Is Ethereum’s Post-Merge Hype Over?
Since Ethereum’s Merge was successfully finalized on September 15th, ETH went down -17%, compared to BTC at –2.3% and S&P 500 at -7.2%. Ethereum’s Merge into proof-of-stake blockchain happened during the volatile bear market, but this poor comparative performance still defies forecasts.
Ethereum Forecasts Didn’t Pan Out
Months prior to Ethereum’s transition into a proof-of-stake blockchain, a bullish narrative had been dominant. Case in point, at the beginning of August, cryptocurrency analyst Mads Eberhardt, from Dutch bank Saxo, noted that Ethereum’s Merge hype affected the entire altcoin space.
“In our view, the positive sentiment in Ethereum has positively influenced the price actions of the rest of the space, including Bitcoin.”
The “flippening” narrative was in full force. The resulting ~99.95% energy reduction by removing miners from the Ethereum ecosystem was the focal point. With mining rewards reduced by ~13,000 ETH/day, this resulted in a ~90% drop in annual ETH issuance, from 5.5 million to 0.6 million.
By the very nature of this drastic inflation reduction, the value of each ETH was expected to go up. In fact, in the intermediate run, post-Merge ETH has become more deflationary than BTC, despite not having a maximum coin limit.
The problem with this narrative is that PoS Ethereum is just the first step in entering the same playing field with other PoS networks, such as Cosmos, Solana, Avalanche, Algorand, Cardano, and others. While some of them are already scaled up for near-instant and cheap transactions, Ethereum is yet to cross that threshold with the Surge upgrade.
In other words, Ethereum scalability solutions should rise up in valuation, instead of Ethereum itself. Armando Aguilar, a former digital asset strategist at Fundstrat Global Advisors, recognized this trend prior to the Merge.
“The positive momentum will be for those projects that are building on top of Ethereum such as polygon, arbitrum … among many others,”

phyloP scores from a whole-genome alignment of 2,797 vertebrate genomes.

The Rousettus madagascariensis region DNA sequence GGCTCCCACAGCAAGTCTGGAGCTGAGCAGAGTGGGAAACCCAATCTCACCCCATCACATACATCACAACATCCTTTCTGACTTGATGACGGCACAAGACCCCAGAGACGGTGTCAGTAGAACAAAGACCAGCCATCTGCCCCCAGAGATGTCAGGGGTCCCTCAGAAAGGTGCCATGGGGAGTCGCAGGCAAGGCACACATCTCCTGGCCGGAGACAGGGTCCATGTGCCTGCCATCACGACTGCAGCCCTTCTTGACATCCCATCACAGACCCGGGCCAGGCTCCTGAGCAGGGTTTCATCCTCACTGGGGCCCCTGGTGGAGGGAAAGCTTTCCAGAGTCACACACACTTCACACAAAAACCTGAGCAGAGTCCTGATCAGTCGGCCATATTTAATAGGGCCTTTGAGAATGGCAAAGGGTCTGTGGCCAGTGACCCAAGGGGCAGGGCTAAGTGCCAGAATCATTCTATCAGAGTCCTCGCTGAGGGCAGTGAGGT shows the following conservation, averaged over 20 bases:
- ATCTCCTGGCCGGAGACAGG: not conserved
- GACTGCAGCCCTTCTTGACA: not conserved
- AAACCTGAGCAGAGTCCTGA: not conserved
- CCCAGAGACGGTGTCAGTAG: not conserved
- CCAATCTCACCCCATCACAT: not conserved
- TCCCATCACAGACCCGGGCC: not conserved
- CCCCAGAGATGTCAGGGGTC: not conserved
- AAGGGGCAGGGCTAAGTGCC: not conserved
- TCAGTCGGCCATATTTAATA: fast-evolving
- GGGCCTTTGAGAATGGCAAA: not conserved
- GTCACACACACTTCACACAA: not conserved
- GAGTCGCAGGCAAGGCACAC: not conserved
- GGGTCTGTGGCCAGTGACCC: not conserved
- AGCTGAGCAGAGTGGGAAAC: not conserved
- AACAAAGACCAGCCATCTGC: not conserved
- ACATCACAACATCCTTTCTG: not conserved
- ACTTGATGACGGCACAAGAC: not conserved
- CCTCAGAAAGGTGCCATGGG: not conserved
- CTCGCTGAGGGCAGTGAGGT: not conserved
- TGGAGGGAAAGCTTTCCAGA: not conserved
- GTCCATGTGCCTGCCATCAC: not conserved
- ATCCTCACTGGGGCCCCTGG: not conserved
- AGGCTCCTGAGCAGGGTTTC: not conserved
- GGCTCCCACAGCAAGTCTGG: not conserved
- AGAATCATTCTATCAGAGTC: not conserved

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Ethereum’s Post-Merge Fundamentals Examined
After the Merge hype flattened, so did the “buy the rumor, sell the news” driver evaporate. In fact, it was the Ethereum competition that got the upper hand. Cardano (ADA) underwent its own Vasil scalability upgrade, which cut gas fees by ~50% and increased network throughput, without much hype involved.
Because Cardano has been lagging behind Ethereum, this made ADA’s year-to-date daily on-chain volume that much wider, at +70% vs. -62%, according to the latest Kraken report. However, for the same reason, ADA was also the worst performer in the historically laggard September. Instead, small-cap Algorand took the crown at +367%.
Overall, the Fed’s interest rate hikes splashed cold water over the entire crypto space. This is best visible when noting the activity from daily active addresses. Because they identify unique active addresses, we can see the network’s demand and the influx of new users.
Post-Merge, in September, ADA was neck-and-neck with Ethereum, while Avalanche (AVAX) performed the worst at -17%. Year-to-date, only Bitcoin entered the positive activity territory.
As noted previously, the post-Merge inflation rate decreased drastically. This is reflected by reduced circulating supply growth at -0.01 percentage points, leaving ETH with the lowest month-over-month pp change compared to competitors.
Deflated circulating supply growth translates to fewer tokens available for purchase. However, because the ETH demand is not there, Ethereum still underperformed competitive chains with greater supply growth.
This is the most telling indicator of them all. Despite Ethereum’s DeFi dominance at 57.8%, the network is now in the price correction stage. The Merge news no longer holds hype weight, which makes ETH the worst performer over the last 30 days.
Do you think next year’s Surge will capture the same hype as the Merge? Let us know in the comments below.